One hundred and fifteen career wins over twenty years in MotoGP, with 89 wins in the top class.
And no, it is not a dream, it is indeed possible – and it is exactly the milestone reached by Valentino Rossi at the Dutch GP. “The Doctor”, nine times MotoGP World Champion on the No.46 Movistar Yamaha, has now the longest winning career across all classes.
At the Motul TT Assen, Rossi took the win over Danilo Petrucci of Octo Pramac Racing, and reigning World Champion Marc Marquez of Repsol Honda Team. Andrea Dovizioso of Team Ducati crossed the finish line in the fifth position and landed on top of Championship standings with 115 points, followed by the former leader Vinales at 111, then Rossi with 108 and Marquez with 104.
Only seven points away from the championship leader, Rossi was clearly battling again as a contender for the final title of World Champion, for the first time since 2009.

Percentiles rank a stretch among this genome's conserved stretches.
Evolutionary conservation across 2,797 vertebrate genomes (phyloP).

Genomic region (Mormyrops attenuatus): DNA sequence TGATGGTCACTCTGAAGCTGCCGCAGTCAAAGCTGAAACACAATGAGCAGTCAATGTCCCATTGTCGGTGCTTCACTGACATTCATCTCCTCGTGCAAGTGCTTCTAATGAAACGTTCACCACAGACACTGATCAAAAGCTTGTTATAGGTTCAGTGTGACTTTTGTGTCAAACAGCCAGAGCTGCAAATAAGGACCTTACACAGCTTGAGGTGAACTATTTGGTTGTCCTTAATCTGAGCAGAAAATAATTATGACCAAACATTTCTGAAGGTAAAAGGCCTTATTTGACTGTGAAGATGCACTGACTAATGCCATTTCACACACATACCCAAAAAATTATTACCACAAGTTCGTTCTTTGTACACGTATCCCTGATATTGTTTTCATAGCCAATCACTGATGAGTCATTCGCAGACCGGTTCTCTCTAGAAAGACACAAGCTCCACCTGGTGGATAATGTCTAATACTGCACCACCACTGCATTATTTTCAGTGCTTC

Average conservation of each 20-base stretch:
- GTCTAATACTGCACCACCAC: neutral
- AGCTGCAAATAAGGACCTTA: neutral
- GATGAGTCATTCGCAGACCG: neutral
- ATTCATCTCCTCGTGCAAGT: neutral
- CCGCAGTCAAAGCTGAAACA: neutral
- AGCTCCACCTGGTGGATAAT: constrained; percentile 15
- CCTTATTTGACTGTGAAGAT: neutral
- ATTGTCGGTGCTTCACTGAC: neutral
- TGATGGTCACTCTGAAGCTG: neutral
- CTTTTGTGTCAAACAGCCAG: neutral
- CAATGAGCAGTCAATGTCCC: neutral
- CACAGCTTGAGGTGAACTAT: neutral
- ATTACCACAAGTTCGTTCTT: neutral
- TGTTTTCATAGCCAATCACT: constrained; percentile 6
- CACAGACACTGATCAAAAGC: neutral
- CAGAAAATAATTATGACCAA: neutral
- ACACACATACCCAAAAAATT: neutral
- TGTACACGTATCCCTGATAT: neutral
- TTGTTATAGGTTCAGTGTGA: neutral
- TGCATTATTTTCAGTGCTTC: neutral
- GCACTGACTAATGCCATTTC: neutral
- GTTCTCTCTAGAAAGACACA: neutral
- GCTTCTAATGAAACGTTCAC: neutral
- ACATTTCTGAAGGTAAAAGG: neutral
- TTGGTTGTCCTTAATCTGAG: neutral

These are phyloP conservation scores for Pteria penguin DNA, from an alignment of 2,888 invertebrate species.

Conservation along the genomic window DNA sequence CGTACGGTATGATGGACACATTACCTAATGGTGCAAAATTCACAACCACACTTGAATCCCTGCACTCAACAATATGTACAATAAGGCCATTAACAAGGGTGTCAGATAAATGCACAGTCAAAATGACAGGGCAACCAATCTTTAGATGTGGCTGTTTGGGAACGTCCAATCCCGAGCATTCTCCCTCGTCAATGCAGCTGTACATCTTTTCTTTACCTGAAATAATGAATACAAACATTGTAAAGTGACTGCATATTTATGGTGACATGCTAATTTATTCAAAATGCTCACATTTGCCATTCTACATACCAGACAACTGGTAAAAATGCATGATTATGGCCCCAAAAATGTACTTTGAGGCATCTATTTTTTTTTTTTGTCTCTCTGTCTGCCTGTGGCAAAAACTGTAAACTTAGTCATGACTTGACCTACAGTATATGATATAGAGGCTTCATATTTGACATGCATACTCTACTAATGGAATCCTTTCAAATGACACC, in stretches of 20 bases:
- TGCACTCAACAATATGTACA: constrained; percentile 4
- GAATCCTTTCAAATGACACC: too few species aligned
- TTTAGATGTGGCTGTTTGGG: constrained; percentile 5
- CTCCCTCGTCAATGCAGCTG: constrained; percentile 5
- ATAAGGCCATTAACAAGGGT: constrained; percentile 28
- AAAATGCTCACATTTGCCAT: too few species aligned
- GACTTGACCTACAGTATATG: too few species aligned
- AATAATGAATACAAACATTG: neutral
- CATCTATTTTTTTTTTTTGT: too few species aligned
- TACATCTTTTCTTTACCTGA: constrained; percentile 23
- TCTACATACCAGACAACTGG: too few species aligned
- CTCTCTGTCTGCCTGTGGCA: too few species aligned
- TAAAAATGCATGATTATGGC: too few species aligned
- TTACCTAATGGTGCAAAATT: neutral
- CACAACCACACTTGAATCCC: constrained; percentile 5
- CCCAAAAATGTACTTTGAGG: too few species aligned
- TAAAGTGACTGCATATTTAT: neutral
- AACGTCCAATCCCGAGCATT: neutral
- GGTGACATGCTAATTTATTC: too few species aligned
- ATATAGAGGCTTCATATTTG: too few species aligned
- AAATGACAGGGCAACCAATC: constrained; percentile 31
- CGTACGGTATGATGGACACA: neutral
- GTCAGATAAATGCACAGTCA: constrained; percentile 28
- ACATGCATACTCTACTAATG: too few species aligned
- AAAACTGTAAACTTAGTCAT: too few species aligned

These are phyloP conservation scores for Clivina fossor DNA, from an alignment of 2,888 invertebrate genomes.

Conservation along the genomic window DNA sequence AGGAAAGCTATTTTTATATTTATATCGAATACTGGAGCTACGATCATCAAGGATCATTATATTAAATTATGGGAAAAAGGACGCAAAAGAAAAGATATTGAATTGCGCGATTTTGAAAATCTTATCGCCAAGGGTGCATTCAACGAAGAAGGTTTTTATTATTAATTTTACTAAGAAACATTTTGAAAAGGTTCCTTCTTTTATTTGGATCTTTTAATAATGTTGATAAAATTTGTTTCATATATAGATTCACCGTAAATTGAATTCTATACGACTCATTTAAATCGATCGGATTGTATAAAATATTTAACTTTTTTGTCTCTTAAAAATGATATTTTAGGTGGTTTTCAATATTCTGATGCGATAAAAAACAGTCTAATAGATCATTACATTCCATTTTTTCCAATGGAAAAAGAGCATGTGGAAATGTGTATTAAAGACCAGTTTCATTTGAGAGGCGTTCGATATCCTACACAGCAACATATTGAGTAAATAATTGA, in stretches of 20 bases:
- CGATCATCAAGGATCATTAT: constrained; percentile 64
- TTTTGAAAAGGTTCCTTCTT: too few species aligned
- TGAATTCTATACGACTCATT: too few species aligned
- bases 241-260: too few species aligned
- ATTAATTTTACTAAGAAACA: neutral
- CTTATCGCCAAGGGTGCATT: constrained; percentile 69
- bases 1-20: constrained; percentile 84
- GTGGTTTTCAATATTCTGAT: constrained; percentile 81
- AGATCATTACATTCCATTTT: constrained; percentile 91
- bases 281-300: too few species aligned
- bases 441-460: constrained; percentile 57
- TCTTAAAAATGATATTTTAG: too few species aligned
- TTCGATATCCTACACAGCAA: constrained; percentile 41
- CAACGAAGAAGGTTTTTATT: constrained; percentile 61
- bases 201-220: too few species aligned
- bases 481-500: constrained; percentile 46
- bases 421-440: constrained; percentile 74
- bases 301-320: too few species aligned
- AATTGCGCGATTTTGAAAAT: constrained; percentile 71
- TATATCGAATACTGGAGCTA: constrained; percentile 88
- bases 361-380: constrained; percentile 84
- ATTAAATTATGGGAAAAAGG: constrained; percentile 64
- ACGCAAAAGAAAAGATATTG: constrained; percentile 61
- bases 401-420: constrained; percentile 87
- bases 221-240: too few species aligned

Dovizioso’s reign atop the standings was short lived as the next race, the GoPro Motorrad GrandPrix Deutschland, had Marquez on the top step of the podium and on top of the standings. This marks eight wins in a row at Sachsenring for Marc Marquez.
Second place went to a local favorite: rookie German Jonas Folger on the Monster Yamaha No.94, who battled with Marquez up until the checkered flag.
Third place was taken by a teammate of Marquez, Dani Pedrosa, on the Honda Repsol No.26.
Rossi, Dovizioso, and Vinales battled for the 4th place points, and Vinales crossed the line in 4th place followed by Rossi in 5th, while Dovizioso dropped back and ended up crossing the line in 9th place.
After the German GP, the classification was shaken down again, and the current standings see the top four competitors within ten points of each other: Marquez on top with 129 points, followed by Vinales with 124, Dovizioso with 123, and Rossi with 119.
With how close these four are, and how hard they battle each other at every race – the 2017 title is still pretty much up for grabs.
The MotoGP, which made its annual US stop last April, will now be on Summer break for a month until it resumes with the GP of the Czech Republic in August.